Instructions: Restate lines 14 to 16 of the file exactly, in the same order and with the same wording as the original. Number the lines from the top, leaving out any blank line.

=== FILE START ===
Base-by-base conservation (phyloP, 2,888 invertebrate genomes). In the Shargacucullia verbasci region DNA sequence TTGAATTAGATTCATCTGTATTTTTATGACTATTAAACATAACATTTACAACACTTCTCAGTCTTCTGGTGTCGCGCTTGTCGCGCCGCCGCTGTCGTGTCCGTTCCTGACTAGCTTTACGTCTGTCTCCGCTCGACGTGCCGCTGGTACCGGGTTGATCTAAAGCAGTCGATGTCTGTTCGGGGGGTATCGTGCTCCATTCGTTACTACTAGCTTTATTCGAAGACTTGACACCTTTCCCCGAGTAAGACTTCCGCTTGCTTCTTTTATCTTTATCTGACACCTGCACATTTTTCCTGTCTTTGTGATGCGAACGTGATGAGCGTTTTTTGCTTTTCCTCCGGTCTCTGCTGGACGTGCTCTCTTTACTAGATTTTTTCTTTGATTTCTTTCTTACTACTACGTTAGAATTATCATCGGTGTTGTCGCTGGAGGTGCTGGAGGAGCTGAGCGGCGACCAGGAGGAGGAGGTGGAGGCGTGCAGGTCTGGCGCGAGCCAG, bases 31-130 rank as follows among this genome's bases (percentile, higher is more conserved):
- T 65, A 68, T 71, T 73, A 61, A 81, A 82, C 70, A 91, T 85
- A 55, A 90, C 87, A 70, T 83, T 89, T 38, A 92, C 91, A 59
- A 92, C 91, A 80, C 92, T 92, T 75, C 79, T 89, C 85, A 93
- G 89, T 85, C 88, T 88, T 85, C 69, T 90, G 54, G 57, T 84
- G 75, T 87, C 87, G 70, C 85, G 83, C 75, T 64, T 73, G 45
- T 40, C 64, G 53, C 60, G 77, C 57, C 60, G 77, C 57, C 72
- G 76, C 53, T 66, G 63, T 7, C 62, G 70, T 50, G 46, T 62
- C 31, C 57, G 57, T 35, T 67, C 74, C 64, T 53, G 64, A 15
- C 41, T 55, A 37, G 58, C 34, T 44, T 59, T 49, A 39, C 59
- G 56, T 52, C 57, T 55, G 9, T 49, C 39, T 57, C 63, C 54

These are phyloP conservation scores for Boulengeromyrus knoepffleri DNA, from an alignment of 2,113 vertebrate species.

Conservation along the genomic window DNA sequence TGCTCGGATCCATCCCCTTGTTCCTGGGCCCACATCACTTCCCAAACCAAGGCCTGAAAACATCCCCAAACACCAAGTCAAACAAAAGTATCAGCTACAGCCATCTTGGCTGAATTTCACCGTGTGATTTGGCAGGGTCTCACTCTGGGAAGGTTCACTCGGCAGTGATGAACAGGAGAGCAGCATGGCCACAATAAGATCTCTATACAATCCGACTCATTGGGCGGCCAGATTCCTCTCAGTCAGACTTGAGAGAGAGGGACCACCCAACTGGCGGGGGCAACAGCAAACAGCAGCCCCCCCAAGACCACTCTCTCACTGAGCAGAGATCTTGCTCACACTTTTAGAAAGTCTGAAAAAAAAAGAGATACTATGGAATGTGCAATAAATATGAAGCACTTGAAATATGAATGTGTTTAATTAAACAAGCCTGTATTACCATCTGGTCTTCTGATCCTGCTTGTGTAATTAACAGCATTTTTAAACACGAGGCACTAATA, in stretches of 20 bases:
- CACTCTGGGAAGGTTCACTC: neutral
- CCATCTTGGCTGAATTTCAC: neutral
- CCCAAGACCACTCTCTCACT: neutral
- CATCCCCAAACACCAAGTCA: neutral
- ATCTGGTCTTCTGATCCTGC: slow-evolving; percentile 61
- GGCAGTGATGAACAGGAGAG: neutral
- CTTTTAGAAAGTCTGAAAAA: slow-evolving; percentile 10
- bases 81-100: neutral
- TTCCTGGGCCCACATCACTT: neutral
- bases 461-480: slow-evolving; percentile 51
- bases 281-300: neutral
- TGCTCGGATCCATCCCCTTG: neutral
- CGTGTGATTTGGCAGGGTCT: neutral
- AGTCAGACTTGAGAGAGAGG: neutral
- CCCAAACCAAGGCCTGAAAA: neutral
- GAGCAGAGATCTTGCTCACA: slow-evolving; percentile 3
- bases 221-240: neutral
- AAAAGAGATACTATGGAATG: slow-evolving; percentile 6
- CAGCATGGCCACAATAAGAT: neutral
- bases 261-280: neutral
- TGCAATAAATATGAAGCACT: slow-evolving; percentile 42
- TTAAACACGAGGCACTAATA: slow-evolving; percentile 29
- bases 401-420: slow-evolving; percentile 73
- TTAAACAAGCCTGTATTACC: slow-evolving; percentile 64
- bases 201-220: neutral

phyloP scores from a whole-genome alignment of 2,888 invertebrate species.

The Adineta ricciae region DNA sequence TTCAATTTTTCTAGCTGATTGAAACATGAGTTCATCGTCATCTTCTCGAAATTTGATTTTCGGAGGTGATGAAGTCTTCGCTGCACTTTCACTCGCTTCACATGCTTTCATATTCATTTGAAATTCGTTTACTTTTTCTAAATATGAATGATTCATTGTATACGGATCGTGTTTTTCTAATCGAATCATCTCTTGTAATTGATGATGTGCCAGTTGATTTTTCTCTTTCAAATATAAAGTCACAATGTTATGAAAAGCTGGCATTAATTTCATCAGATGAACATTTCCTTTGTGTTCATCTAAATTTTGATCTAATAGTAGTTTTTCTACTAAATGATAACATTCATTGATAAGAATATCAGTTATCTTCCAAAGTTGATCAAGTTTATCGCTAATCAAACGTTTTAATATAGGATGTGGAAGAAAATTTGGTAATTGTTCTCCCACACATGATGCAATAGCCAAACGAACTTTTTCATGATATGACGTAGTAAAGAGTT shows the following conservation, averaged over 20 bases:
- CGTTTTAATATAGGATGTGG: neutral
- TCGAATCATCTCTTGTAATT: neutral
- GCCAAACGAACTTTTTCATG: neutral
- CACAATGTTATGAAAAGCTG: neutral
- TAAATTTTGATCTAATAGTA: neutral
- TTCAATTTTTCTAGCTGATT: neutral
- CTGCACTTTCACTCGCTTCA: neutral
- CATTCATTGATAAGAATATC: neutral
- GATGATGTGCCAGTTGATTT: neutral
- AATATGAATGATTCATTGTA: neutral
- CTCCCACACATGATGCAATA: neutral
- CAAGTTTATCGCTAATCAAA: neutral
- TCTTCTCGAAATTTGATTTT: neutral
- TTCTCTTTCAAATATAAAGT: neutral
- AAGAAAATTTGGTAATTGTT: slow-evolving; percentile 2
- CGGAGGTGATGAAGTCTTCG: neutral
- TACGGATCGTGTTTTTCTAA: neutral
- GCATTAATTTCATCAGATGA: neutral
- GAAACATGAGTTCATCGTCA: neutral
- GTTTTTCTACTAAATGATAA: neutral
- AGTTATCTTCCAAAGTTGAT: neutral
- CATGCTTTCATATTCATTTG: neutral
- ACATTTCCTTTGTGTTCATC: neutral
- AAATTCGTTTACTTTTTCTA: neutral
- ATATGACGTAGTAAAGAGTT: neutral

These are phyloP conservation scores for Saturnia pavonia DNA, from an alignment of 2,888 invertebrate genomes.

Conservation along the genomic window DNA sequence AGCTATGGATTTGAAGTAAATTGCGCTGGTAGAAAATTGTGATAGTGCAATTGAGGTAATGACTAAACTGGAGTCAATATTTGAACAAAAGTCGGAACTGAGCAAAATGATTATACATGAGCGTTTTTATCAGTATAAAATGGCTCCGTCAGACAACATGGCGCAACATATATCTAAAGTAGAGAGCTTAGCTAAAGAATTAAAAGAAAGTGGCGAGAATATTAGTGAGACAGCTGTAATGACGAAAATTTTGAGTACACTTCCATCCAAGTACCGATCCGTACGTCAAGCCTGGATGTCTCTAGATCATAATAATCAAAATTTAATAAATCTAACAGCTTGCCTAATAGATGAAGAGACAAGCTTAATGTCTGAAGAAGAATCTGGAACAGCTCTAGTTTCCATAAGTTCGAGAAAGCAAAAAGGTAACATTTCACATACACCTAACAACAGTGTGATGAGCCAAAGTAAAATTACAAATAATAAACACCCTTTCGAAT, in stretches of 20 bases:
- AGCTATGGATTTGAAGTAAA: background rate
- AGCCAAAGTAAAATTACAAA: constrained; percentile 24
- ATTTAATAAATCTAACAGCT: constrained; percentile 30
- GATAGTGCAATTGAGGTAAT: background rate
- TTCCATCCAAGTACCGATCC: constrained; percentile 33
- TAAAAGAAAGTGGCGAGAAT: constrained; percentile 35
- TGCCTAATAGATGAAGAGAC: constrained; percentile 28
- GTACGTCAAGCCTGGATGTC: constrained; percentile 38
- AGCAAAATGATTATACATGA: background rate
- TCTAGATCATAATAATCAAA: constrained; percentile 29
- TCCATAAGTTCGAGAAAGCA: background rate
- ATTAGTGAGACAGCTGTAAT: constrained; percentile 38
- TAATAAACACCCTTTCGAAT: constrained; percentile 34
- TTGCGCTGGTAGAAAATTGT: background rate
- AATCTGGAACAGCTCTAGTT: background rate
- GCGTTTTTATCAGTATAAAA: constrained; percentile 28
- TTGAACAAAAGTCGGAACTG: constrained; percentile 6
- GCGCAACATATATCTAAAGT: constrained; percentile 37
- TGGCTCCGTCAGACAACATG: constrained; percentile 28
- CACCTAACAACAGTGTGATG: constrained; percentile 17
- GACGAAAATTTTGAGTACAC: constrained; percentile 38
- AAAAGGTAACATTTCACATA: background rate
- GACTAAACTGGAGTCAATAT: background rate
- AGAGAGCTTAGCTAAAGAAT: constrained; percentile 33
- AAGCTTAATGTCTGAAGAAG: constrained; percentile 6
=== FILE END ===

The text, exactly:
- CACTCTGGGAAGGTTCACTC: neutral
- CCATCTTGGCTGAATTTCAC: neutral
- CCCAAGACCACTCTCTCACT: neutral